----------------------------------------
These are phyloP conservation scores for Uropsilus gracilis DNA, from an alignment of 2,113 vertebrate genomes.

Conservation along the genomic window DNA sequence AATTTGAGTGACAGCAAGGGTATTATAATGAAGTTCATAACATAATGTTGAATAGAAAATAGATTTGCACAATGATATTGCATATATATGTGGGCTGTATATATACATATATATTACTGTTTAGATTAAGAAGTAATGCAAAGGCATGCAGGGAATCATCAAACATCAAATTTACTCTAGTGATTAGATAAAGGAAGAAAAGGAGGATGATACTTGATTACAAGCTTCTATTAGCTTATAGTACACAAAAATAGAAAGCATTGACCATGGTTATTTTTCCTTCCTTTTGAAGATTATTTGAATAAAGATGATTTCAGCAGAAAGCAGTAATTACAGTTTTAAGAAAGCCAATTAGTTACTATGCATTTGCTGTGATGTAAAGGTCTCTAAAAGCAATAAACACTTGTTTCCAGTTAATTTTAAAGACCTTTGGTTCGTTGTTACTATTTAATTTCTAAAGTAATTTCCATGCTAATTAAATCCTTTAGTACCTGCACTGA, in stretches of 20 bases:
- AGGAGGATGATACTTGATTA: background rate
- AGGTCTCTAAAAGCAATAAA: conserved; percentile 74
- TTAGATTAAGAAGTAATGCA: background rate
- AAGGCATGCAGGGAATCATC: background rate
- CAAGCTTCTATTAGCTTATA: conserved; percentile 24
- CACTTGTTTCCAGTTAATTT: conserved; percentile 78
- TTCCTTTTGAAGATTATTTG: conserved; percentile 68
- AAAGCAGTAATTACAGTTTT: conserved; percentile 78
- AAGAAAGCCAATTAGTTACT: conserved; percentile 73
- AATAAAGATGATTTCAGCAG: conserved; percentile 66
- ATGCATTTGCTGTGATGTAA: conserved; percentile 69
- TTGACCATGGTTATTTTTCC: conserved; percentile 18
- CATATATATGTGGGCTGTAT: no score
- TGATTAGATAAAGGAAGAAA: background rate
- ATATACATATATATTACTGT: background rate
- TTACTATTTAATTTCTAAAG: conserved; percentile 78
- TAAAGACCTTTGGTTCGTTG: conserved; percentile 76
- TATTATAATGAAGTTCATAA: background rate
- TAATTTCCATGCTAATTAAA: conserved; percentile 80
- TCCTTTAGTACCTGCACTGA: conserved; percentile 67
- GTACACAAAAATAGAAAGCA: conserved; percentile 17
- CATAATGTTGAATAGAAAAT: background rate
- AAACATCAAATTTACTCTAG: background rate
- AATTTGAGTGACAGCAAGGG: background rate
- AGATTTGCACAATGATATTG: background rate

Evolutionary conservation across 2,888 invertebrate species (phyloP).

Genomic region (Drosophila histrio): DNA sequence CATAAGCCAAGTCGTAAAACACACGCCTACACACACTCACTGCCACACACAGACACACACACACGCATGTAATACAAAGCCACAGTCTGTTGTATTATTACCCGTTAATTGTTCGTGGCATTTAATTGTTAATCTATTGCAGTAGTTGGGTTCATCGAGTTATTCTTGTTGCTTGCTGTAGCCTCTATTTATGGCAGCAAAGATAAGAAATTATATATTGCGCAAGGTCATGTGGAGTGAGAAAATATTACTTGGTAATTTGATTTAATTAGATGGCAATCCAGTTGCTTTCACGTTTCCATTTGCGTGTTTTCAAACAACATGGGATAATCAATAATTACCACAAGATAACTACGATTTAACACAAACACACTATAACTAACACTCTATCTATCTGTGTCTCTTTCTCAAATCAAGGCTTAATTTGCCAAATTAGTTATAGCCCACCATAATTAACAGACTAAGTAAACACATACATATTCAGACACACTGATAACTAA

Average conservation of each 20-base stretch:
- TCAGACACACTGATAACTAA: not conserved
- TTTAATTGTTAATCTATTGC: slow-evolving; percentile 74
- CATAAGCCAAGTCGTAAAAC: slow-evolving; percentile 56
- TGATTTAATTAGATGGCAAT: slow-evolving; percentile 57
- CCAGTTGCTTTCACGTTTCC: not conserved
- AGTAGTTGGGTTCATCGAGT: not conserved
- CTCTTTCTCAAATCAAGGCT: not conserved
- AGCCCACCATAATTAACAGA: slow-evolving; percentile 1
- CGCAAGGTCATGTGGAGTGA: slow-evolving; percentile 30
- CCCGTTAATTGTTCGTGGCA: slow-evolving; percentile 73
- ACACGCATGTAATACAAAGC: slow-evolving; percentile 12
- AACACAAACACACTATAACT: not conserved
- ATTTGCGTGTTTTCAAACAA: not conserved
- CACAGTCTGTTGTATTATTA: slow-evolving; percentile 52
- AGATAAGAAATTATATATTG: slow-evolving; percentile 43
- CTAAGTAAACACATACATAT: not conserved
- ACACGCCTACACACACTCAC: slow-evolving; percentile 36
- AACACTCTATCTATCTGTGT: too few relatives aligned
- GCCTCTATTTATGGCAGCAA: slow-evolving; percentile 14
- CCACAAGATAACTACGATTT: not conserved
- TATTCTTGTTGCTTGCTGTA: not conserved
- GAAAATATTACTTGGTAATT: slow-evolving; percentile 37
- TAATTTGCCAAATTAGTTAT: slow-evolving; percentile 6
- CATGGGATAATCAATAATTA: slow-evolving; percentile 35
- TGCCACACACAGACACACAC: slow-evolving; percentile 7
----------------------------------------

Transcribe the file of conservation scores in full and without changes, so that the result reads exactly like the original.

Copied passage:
These are phyloP conservation scores for Uropsilus gracilis DNA, from an alignment of 2,113 vertebrate genomes.

Conservation along the genomic window DNA sequence AATTTGAGTGACAGCAAGGGTATTATAATGAAGTTCATAACATAATGTTGAATAGAAAATAGATTTGCACAATGATATTGCATATATATGTGGGCTGTATATATACATATATATTACTGTTTAGATTAAGAAGTAATGCAAAGGCATGCAGGGAATCATCAAACATCAAATTTACTCTAGTGATTAGATAAAGGAAGAAAAGGAGGATGATACTTGATTACAAGCTTCTATTAGCTTATAGTACACAAAAATAGAAAGCATTGACCATGGTTATTTTTCCTTCCTTTTGAAGATTATTTGAATAAAGATGATTTCAGCAGAAAGCAGTAATTACAGTTTTAAGAAAGCCAATTAGTTACTATGCATTTGCTGTGATGTAAAGGTCTCTAAAAGCAATAAACACTTGTTTCCAGTTAATTTTAAAGACCTTTGGTTCGTTGTTACTATTTAATTTCTAAAGTAATTTCCATGCTAATTAAATCCTTTAGTACCTGCACTGA, in stretches of 20 bases:
- AGGAGGATGATACTTGATTA: background rate
- AGGTCTCTAAAAGCAATAAA: conserved; percentile 74
- TTAGATTAAGAAGTAATGCA: background rate
- AAGGCATGCAGGGAATCATC: background rate
- CAAGCTTCTATTAGCTTATA: conserved; percentile 24
- CACTTGTTTCCAGTTAATTT: conserved; percentile 78
- TTCCTTTTGAAGATTATTTG: conserved; percentile 68
- AAAGCAGTAATTACAGTTTT: conserved; percentile 78
- AAGAAAGCCAATTAGTTACT: conserved; percentile 73
- AATAAAGATGATTTCAGCAG: conserved; percentile 66
- ATGCATTTGCTGTGATGTAA: conserved; percentile 69
- TTGACCATGGTTATTTTTCC: conserved; percentile 18
- CATATATATGTGGGCTGTAT: no score
- TGATTAGATAAAGGAAGAAA: background rate
- ATATACATATATATTACTGT: background rate
- TTACTATTTAATTTCTAAAG: conserved; percentile 78
- TAAAGACCTTTGGTTCGTTG: conserved; percentile 76
- TATTATAATGAAGTTCATAA: background rate
- TAATTTCCATGCTAATTAAA: conserved; percentile 80
- TCCTTTAGTACCTGCACTGA: conserved; percentile 67
- GTACACAAAAATAGAAAGCA: conserved; percentile 17
- CATAATGTTGAATAGAAAAT: background rate
- AAACATCAAATTTACTCTAG: background rate
- AATTTGAGTGACAGCAAGGG: background rate
- AGATTTGCACAATGATATTG: background rate

Evolutionary conservation across 2,888 invertebrate species (phyloP).

Genomic region (Drosophila histrio): DNA sequence CATAAGCCAAGTCGTAAAACACACGCCTACACACACTCACTGCCACACACAGACACACACACACGCATGTAATACAAAGCCACAGTCTGTTGTATTATTACCCGTTAATTGTTCGTGGCATTTAATTGTTAATCTATTGCAGTAGTTGGGTTCATCGAGTTATTCTTGTTGCTTGCTGTAGCCTCTATTTATGGCAGCAAAGATAAGAAATTATATATTGCGCAAGGTCATGTGGAGTGAGAAAATATTACTTGGTAATTTGATTTAATTAGATGGCAATCCAGTTGCTTTCACGTTTCCATTTGCGTGTTTTCAAACAACATGGGATAATCAATAATTACCACAAGATAACTACGATTTAACACAAACACACTATAACTAACACTCTATCTATCTGTGTCTCTTTCTCAAATCAAGGCTTAATTTGCCAAATTAGTTATAGCCCACCATAATTAACAGACTAAGTAAACACATACATATTCAGACACACTGATAACTAA

Average conservation of each 20-base stretch:
- TCAGACACACTGATAACTAA: not conserved
- TTTAATTGTTAATCTATTGC: slow-evolving; percentile 74
- CATAAGCCAAGTCGTAAAAC: slow-evolving; percentile 56
- TGATTTAATTAGATGGCAAT: slow-evolving; percentile 57
- CCAGTTGCTTTCACGTTTCC: not conserved
- AGTAGTTGGGTTCATCGAGT: not conserved
- CTCTTTCTCAAATCAAGGCT: not conserved
- AGCCCACCATAATTAACAGA: slow-evolving; percentile 1
- CGCAAGGTCATGTGGAGTGA: slow-evolving; percentile 30
- CCCGTTAATTGTTCGTGGCA: slow-evolving; percentile 73
- ACACGCATGTAATACAAAGC: slow-evolving; percentile 12
- AACACAAACACACTATAACT: not conserved
- ATTTGCGTGTTTTCAAACAA: not conserved
- CACAGTCTGTTGTATTATTA: slow-evolving; percentile 52
- AGATAAGAAATTATATATTG: slow-evolving; percentile 43
- CTAAGTAAACACATACATAT: not conserved
- ACACGCCTACACACACTCAC: slow-evolving; percentile 36
- AACACTCTATCTATCTGTGT: too few relatives aligned
- GCCTCTATTTATGGCAGCAA: slow-evolving; percentile 14
- CCACAAGATAACTACGATTT: not conserved
- TATTCTTGTTGCTTGCTGTA: not conserved
- GAAAATATTACTTGGTAATT: slow-evolving; percentile 37
- TAATTTGCCAAATTAGTTAT: slow-evolving; percentile 6
- CATGGGATAATCAATAATTA: slow-evolving; percentile 35
- TGCCACACACAGACACACAC: slow-evolving; percentile 7